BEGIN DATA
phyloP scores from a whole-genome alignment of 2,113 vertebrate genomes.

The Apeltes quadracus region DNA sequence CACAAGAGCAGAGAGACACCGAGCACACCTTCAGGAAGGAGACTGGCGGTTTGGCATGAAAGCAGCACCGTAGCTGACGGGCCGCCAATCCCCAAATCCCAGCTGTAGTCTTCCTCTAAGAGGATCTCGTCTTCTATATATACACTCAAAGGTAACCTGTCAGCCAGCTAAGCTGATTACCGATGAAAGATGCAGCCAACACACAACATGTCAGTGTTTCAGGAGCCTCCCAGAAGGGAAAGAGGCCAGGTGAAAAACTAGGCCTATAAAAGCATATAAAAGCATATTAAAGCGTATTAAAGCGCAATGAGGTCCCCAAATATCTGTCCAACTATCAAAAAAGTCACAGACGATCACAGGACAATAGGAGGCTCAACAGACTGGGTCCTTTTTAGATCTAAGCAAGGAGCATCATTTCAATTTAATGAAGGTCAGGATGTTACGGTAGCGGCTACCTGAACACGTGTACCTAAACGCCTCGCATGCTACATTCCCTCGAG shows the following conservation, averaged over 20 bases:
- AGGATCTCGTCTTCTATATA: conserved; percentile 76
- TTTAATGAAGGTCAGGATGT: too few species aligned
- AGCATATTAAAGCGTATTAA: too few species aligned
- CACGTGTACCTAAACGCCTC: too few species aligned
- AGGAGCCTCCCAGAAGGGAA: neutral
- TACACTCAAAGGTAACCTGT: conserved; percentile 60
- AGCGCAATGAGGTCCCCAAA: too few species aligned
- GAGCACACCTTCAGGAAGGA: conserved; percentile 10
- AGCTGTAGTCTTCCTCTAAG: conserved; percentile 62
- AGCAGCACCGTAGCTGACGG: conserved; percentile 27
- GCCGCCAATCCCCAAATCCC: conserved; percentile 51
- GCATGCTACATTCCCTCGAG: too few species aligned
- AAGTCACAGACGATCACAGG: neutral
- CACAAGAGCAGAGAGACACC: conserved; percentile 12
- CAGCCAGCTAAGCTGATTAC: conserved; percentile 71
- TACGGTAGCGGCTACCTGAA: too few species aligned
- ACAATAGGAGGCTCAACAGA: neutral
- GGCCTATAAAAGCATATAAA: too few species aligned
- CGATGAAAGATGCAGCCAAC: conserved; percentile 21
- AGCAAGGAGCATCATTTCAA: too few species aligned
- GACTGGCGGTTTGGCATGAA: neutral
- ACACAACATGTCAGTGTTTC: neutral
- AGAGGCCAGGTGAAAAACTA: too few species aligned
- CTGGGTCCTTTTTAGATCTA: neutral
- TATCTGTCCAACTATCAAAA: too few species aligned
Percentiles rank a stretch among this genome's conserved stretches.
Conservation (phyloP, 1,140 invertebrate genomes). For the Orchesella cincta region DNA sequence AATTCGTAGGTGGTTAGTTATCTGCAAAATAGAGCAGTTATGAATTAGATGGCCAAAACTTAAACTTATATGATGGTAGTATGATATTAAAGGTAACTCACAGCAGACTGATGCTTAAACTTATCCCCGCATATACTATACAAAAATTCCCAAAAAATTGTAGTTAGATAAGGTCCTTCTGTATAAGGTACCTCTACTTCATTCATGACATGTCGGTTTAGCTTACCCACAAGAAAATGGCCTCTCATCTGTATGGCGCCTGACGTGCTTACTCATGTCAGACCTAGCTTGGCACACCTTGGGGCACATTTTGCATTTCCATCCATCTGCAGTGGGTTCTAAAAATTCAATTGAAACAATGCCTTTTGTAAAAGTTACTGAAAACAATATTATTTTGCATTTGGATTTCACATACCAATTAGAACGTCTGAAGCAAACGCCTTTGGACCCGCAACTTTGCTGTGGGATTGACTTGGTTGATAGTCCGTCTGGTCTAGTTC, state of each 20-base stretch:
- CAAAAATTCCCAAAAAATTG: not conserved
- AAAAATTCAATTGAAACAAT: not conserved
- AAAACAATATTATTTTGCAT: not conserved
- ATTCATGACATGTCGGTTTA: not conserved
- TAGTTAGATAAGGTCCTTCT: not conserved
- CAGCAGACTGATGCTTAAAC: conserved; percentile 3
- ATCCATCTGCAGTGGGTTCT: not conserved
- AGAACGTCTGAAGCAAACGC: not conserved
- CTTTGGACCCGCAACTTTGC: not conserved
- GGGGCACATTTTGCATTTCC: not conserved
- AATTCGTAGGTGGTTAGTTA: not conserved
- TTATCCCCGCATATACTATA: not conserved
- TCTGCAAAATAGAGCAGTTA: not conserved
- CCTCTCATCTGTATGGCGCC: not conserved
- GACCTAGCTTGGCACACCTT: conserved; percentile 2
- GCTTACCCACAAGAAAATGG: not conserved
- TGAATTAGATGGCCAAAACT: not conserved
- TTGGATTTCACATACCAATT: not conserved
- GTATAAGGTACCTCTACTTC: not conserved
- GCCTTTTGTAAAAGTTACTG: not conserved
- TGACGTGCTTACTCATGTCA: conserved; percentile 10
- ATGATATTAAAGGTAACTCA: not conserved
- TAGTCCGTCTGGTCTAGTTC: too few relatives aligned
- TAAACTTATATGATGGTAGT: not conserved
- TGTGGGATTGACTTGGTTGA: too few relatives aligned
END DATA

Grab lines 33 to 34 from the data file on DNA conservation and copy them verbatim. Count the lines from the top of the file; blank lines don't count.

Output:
- ATTCATGACATGTCGGTTTA: not conserved
- TAGTTAGATAAGGTCCTTCT: not conserved